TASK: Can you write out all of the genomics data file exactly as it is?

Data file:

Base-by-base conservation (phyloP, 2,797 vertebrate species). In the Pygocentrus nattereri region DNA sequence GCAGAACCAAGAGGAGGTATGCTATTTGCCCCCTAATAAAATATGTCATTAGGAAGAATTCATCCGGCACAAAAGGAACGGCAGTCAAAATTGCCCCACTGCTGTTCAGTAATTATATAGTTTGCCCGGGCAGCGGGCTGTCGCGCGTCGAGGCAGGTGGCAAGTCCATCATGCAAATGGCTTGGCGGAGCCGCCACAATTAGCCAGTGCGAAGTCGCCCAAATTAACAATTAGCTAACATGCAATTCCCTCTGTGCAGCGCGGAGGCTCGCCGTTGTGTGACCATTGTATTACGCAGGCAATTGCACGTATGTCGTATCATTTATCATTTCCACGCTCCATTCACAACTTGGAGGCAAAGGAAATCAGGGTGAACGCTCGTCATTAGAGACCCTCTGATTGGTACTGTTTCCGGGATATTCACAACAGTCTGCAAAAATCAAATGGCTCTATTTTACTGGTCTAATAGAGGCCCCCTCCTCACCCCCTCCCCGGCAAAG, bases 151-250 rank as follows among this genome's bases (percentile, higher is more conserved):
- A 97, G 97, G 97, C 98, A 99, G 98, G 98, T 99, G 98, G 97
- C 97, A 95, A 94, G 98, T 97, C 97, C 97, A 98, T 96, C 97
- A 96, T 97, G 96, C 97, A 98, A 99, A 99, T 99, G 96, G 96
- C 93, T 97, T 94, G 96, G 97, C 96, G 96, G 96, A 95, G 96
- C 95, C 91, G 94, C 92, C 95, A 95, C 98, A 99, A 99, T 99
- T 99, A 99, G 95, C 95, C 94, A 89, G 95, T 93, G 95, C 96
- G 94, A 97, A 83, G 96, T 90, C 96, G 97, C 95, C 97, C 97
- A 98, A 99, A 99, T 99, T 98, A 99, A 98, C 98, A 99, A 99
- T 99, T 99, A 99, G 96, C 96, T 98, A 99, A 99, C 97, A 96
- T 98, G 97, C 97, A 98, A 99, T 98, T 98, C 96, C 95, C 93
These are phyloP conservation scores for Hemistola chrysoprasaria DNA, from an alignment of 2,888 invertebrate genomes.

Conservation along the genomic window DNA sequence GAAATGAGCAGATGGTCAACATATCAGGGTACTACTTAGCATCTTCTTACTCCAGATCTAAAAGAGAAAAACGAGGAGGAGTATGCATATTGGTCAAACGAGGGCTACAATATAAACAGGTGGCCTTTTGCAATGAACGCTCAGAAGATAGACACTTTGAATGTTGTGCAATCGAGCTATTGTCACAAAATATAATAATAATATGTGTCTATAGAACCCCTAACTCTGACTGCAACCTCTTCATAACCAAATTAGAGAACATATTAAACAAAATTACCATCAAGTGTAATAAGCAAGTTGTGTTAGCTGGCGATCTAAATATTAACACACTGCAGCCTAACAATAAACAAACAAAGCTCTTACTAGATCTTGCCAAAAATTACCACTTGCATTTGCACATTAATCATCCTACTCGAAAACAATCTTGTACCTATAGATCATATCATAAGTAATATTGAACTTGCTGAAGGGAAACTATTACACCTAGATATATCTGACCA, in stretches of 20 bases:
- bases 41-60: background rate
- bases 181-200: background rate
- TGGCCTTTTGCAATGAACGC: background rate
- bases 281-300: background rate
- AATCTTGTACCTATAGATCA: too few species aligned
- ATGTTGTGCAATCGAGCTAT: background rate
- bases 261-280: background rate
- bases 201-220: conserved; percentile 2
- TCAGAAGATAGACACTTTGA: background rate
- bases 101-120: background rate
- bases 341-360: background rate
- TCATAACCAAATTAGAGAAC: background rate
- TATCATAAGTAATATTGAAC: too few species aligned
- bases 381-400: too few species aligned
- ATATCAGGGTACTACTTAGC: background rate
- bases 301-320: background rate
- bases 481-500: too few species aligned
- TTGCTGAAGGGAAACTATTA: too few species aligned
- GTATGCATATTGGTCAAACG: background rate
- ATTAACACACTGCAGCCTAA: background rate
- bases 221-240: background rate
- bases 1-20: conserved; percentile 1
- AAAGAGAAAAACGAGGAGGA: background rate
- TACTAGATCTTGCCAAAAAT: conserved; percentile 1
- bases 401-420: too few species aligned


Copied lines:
Base-by-base conservation (phyloP, 2,797 vertebrate species). In the Pygocentrus nattereri region DNA sequence GCAGAACCAAGAGGAGGTATGCTATTTGCCCCCTAATAAAATATGTCATTAGGAAGAATTCATCCGGCACAAAAGGAACGGCAGTCAAAATTGCCCCACTGCTGTTCAGTAATTATATAGTTTGCCCGGGCAGCGGGCTGTCGCGCGTCGAGGCAGGTGGCAAGTCCATCATGCAAATGGCTTGGCGGAGCCGCCACAATTAGCCAGTGCGAAGTCGCCCAAATTAACAATTAGCTAACATGCAATTCCCTCTGTGCAGCGCGGAGGCTCGCCGTTGTGTGACCATTGTATTACGCAGGCAATTGCACGTATGTCGTATCATTTATCATTTCCACGCTCCATTCACAACTTGGAGGCAAAGGAAATCAGGGTGAACGCTCGTCATTAGAGACCCTCTGATTGGTACTGTTTCCGGGATATTCACAACAGTCTGCAAAAATCAAATGGCTCTATTTTACTGGTCTAATAGAGGCCCCCTCCTCACCCCCTCCCCGGCAAAG, bases 151-250 rank as follows among this genome's bases (percentile, higher is more conserved):
- A 97, G 97, G 97, C 98, A 99, G 98, G 98, T 99, G 98, G 97
- C 97, A 95, A 94, G 98, T 97, C 97, C 97, A 98, T 96, C 97
- A 96, T 97, G 96, C 97, A 98, A 99, A 99, T 99, G 96, G 96
- C 93, T 97, T 94, G 96, G 97, C 96, G 96, G 96, A 95, G 96
- C 95, C 91, G 94, C 92, C 95, A 95, C 98, A 99, A 99, T 99
- T 99, A 99, G 95, C 95, C 94, A 89, G 95, T 93, G 95, C 96
- G 94, A 97, A 83, G 96, T 90, C 96, G 97, C 95, C 97, C 97
- A 98, A 99, A 99, T 99, T 98, A 99, A 98, C 98, A 99, A 99
- T 99, T 99, A 99, G 96, C 96, T 98, A 99, A 99, C 97, A 96
- T 98, G 97, C 97, A 98, A 99, T 98, T 98, C 96, C 95, C 93
These are phyloP conservation scores for Hemistola chrysoprasaria DNA, from an alignment of 2,888 invertebrate genomes.

Conservation along the genomic window DNA sequence GAAATGAGCAGATGGTCAACATATCAGGGTACTACTTAGCATCTTCTTACTCCAGATCTAAAAGAGAAAAACGAGGAGGAGTATGCATATTGGTCAAACGAGGGCTACAATATAAACAGGTGGCCTTTTGCAATGAACGCTCAGAAGATAGACACTTTGAATGTTGTGCAATCGAGCTATTGTCACAAAATATAATAATAATATGTGTCTATAGAACCCCTAACTCTGACTGCAACCTCTTCATAACCAAATTAGAGAACATATTAAACAAAATTACCATCAAGTGTAATAAGCAAGTTGTGTTAGCTGGCGATCTAAATATTAACACACTGCAGCCTAACAATAAACAAACAAAGCTCTTACTAGATCTTGCCAAAAATTACCACTTGCATTTGCACATTAATCATCCTACTCGAAAACAATCTTGTACCTATAGATCATATCATAAGTAATATTGAACTTGCTGAAGGGAAACTATTACACCTAGATATATCTGACCA, in stretches of 20 bases:
- bases 41-60: background rate
- bases 181-200: background rate
- TGGCCTTTTGCAATGAACGC: background rate
- bases 281-300: background rate
- AATCTTGTACCTATAGATCA: too few species aligned
- ATGTTGTGCAATCGAGCTAT: background rate
- bases 261-280: background rate
- bases 201-220: conserved; percentile 2
- TCAGAAGATAGACACTTTGA: background rate
- bases 101-120: background rate
- bases 341-360: background rate
- TCATAACCAAATTAGAGAAC: background rate
- TATCATAAGTAATATTGAAC: too few species aligned
- bases 381-400: too few species aligned
- ATATCAGGGTACTACTTAGC: background rate
- bases 301-320: background rate
- bases 481-500: too few species aligned
- TTGCTGAAGGGAAACTATTA: too few species aligned
- GTATGCATATTGGTCAAACG: background rate
- ATTAACACACTGCAGCCTAA: background rate
- bases 221-240: background rate
- bases 1-20: conserved; percentile 1
- AAAGAGAAAAACGAGGAGGA: background rate
- TACTAGATCTTGCCAAAAAT: conserved; percentile 1
- bases 401-420: too few species aligned